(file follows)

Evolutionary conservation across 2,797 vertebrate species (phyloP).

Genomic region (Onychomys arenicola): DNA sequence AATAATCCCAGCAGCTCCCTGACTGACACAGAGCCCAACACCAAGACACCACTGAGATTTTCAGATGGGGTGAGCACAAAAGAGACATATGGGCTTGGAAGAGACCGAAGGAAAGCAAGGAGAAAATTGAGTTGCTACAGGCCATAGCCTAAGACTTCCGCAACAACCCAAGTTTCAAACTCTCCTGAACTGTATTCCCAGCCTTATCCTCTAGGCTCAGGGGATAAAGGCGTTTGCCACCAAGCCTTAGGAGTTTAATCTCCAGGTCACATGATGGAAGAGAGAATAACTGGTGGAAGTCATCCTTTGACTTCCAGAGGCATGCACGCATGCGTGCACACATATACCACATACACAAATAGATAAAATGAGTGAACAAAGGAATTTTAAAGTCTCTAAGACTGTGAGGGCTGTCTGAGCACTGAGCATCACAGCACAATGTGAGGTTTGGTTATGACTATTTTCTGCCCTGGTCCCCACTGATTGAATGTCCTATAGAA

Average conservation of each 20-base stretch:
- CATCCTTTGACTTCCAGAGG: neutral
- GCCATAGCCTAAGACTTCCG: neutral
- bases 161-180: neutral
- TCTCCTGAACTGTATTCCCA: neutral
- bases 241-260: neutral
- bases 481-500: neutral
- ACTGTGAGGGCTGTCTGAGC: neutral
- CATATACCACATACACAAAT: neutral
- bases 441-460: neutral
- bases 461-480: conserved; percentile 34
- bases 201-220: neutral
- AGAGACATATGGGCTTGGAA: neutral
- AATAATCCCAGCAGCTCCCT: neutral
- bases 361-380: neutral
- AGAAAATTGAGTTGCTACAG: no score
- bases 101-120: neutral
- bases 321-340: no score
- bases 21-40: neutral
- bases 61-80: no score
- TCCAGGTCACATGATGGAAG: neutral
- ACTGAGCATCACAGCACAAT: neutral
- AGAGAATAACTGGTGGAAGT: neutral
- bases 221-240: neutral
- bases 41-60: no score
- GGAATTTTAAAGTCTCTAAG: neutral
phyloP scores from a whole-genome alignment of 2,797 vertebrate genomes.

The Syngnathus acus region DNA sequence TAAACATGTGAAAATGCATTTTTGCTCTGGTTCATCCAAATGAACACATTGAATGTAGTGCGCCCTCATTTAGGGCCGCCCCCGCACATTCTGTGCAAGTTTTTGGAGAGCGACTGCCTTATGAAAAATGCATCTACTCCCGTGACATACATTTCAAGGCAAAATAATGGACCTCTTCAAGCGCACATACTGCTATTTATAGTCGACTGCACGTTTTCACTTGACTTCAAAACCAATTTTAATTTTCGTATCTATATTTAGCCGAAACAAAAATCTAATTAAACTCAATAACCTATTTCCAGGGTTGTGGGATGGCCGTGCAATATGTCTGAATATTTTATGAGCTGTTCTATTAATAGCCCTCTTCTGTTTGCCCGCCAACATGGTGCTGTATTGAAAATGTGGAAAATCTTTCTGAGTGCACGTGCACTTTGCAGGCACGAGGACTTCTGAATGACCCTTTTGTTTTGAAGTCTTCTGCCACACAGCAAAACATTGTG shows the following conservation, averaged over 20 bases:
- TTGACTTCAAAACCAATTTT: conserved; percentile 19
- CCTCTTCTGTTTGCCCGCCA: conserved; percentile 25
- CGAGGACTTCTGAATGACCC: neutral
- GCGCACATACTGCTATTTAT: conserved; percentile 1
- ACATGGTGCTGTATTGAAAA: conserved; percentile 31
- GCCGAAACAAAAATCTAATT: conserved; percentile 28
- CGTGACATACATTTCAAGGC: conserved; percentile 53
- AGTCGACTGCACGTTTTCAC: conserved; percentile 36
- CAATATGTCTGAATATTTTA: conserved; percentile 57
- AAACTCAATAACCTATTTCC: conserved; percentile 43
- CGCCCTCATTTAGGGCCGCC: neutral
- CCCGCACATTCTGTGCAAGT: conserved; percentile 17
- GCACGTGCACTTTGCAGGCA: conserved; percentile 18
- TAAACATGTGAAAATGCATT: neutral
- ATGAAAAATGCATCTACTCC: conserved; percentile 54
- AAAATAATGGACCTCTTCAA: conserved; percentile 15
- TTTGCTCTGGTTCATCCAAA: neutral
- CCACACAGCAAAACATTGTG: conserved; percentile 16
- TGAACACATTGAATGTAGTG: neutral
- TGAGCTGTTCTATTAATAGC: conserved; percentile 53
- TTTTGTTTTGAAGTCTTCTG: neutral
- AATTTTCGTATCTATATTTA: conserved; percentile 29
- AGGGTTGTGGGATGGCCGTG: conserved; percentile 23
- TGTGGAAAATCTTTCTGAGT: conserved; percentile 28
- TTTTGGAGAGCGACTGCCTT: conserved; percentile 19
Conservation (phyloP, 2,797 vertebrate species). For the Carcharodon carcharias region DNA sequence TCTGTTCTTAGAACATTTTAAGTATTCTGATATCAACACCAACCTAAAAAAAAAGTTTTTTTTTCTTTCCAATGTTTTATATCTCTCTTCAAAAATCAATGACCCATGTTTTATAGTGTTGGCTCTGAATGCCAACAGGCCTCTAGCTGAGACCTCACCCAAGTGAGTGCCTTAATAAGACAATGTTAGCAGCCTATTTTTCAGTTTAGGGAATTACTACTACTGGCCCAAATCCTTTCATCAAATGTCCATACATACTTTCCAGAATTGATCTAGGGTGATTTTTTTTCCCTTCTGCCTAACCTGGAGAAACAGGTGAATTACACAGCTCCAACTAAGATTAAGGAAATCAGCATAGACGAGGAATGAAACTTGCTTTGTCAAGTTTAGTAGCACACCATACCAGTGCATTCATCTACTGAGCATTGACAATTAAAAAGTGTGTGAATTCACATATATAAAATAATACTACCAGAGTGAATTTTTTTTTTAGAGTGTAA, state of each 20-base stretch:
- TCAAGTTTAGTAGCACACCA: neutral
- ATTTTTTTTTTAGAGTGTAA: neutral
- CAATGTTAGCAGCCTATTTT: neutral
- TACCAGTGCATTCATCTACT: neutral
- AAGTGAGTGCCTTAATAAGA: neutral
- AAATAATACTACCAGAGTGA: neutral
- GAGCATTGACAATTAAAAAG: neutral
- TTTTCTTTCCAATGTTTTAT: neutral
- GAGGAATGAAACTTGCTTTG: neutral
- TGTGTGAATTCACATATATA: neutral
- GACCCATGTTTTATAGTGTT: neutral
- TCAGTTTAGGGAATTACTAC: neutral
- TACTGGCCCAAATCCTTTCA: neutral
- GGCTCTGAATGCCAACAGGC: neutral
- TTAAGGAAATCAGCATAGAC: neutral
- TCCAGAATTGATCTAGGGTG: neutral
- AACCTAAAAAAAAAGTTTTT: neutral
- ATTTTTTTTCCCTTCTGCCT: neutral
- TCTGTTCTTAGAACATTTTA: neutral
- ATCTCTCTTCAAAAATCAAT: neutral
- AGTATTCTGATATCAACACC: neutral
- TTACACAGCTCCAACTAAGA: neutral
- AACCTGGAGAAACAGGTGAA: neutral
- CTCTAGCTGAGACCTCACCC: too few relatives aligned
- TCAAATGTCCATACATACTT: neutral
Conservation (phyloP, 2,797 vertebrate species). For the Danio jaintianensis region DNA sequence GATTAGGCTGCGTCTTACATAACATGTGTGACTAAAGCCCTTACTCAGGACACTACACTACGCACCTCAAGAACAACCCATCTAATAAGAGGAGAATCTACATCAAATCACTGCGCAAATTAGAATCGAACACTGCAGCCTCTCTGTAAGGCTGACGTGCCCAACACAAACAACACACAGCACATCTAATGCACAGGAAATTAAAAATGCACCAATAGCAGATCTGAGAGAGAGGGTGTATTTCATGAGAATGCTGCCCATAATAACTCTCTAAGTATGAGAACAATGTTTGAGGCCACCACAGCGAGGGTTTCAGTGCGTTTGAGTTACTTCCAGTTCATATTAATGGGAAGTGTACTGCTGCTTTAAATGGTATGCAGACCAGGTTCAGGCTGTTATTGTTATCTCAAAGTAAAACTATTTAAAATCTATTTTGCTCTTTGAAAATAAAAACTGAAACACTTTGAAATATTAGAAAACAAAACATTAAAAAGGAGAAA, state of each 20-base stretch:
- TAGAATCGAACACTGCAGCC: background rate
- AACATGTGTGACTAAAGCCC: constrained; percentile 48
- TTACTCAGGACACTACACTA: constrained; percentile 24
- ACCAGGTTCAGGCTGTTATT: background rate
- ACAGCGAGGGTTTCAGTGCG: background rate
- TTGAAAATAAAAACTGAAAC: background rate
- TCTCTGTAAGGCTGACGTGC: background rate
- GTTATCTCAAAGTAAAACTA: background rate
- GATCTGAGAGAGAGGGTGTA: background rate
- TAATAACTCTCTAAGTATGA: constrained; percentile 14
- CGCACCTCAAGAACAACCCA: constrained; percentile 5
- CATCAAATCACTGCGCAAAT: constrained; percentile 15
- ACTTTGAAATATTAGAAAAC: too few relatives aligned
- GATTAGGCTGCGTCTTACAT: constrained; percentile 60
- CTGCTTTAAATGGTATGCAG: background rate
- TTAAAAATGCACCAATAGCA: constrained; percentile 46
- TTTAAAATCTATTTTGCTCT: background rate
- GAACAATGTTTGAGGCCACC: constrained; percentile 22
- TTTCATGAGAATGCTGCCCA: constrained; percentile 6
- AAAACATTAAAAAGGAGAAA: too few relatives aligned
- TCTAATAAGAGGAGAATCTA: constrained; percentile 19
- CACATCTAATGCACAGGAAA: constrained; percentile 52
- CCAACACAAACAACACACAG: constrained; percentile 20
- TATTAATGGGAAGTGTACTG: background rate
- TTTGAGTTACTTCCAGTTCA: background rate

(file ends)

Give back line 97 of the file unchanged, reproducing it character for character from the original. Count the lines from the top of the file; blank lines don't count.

- CTGCTTTAAATGGTATGCAG: background rate